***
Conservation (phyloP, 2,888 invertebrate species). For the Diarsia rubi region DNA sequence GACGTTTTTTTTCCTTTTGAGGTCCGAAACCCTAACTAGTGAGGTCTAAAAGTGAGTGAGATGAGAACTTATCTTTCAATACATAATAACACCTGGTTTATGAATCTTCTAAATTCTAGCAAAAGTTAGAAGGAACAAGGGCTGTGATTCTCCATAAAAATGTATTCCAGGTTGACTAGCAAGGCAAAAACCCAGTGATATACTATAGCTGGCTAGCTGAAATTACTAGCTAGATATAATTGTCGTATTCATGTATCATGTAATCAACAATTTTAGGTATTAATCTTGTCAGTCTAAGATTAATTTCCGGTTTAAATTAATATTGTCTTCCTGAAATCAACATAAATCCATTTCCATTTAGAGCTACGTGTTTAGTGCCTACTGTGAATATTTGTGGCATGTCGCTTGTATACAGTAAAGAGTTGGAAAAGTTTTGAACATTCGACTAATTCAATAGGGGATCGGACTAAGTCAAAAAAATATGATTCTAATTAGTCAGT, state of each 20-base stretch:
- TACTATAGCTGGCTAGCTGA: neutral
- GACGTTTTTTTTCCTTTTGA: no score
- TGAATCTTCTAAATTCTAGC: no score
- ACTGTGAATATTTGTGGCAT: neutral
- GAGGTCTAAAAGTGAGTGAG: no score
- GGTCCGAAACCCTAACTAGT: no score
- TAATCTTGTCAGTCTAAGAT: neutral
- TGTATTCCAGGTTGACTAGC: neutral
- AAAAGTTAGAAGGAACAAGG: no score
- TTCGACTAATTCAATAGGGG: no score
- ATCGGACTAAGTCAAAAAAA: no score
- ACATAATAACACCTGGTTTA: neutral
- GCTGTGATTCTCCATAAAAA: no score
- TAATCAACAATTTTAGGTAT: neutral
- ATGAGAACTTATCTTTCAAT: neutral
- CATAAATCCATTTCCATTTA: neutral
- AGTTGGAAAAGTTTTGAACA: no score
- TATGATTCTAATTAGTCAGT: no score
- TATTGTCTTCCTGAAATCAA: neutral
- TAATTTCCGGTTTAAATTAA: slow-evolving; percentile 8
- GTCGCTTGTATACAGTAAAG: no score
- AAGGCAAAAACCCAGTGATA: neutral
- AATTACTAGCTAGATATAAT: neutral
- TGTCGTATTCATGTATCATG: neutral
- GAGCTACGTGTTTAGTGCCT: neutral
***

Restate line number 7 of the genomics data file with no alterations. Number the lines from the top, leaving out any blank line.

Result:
- GGTCCGAAACCCTAACTAGT: no score